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What Is Cross-Addiction and How Can You Combat It?

Many addicts become dependent on another substance or behavior after quitting their primary addiction. This is called cross-addiction.[1] Why does it happen, and how can addicts combat it?

When an addict takes their drink or drug of choice, the brain releases a chemical called dopamine into the bloodstream. Dopamine is a neural messenger, signaling to the body that something rewarding has happened or is about to happen.[2]

After initially quitting their primary addiction, addicts frequently feel a sudden sense of emptiness, like something is missing. Of course, something is actually missing from daily life: dopamine.

Often, recovering addicts find this early experience of recovery so unsettling that they turn to something else to fill the hole. Whether it’s sugar, coffee, sex, social media or cigarettes, all can produce the required hit of dopamine.

The problem with pumping your body full of dopamine is that it leads to cravings for more, as anyone who has had an addiction will testify. This is why a comforting cup of coffee and a cookie in newfound sobriety can quickly escalate into triple espressos and binging on giant bars of candy.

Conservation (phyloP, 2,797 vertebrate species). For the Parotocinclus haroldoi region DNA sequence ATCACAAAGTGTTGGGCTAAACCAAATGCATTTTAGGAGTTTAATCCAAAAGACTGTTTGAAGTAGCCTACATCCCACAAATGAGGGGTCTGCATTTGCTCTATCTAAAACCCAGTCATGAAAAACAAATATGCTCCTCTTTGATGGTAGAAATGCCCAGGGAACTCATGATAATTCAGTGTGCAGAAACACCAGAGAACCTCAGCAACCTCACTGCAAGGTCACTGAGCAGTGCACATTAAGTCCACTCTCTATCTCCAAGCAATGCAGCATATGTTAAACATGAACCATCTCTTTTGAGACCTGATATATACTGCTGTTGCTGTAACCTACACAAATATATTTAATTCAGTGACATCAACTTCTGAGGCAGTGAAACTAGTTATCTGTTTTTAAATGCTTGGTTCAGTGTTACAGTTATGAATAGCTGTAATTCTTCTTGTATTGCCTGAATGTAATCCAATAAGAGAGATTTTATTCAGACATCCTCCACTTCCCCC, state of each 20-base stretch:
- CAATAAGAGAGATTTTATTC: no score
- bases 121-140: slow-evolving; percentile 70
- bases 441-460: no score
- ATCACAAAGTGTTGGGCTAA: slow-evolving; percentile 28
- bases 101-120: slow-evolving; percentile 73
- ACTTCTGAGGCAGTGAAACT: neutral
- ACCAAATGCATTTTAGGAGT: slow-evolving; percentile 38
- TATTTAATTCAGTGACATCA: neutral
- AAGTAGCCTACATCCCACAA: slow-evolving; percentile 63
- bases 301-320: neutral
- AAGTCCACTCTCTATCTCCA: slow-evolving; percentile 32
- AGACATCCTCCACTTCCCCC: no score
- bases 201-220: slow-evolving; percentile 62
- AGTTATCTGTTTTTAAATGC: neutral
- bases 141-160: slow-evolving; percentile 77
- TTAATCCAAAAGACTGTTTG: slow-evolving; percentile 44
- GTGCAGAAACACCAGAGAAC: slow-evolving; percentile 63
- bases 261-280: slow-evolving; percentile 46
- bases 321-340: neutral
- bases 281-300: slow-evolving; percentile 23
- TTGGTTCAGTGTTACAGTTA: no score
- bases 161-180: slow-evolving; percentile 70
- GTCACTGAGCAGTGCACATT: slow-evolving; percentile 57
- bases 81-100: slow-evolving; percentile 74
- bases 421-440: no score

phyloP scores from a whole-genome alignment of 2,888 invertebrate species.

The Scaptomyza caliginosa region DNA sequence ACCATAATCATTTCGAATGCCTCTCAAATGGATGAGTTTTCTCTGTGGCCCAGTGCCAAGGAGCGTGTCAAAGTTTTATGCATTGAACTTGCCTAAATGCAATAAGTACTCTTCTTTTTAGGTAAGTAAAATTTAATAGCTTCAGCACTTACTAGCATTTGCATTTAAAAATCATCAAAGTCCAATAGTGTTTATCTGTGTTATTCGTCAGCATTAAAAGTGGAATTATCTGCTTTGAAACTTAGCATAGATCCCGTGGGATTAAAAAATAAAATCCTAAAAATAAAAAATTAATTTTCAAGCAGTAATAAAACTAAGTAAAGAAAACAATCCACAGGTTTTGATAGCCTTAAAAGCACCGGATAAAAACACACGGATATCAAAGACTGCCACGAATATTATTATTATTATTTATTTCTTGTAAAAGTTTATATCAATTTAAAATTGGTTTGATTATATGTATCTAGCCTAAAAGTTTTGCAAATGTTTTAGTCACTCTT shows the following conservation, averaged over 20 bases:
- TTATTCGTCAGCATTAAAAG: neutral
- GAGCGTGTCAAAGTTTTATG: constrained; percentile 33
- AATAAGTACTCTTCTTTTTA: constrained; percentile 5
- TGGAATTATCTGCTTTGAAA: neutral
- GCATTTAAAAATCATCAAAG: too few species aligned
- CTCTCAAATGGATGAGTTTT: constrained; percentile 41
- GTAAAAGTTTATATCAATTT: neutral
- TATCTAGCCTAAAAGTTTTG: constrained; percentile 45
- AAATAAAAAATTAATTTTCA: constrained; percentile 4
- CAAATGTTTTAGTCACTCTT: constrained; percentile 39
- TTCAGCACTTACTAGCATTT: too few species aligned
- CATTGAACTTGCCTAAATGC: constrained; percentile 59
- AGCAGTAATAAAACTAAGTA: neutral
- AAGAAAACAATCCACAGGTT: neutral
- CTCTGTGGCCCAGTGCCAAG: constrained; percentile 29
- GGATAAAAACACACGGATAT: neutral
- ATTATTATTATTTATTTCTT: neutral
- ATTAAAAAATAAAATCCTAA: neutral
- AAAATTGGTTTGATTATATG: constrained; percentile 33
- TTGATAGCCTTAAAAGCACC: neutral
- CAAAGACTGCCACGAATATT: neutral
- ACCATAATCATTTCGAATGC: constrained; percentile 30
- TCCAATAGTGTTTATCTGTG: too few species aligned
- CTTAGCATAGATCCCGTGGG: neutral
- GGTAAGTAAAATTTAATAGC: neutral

The following are three very different approaches to combatting cross-addiction; all of which can lead to a happy life in recovery from your primary addiction:

comatting-cross-addiction

Healthy Dopamine Substitution

Cross-addiction may seem like a near inevitability for addicts. Constantly taking substances changes your brain in the long term, and some alterations may be permanent.

Some scientists believe that the differences in certain addicts’ brains were already present before the individual ever picked up a drink or drug, meaning that these people have personalities that are more vulnerable to addiction. Many addicts do, in fact, testify to early childhood battles with sugar or chronic feelings of emptiness. Referred to as “the hole in the soul,” nothing seemed to fill this void until they found their substance of choice. This could well reflect an abnormality in the dopamine-processing systems of addicts not found in those who do not become addicted as easily.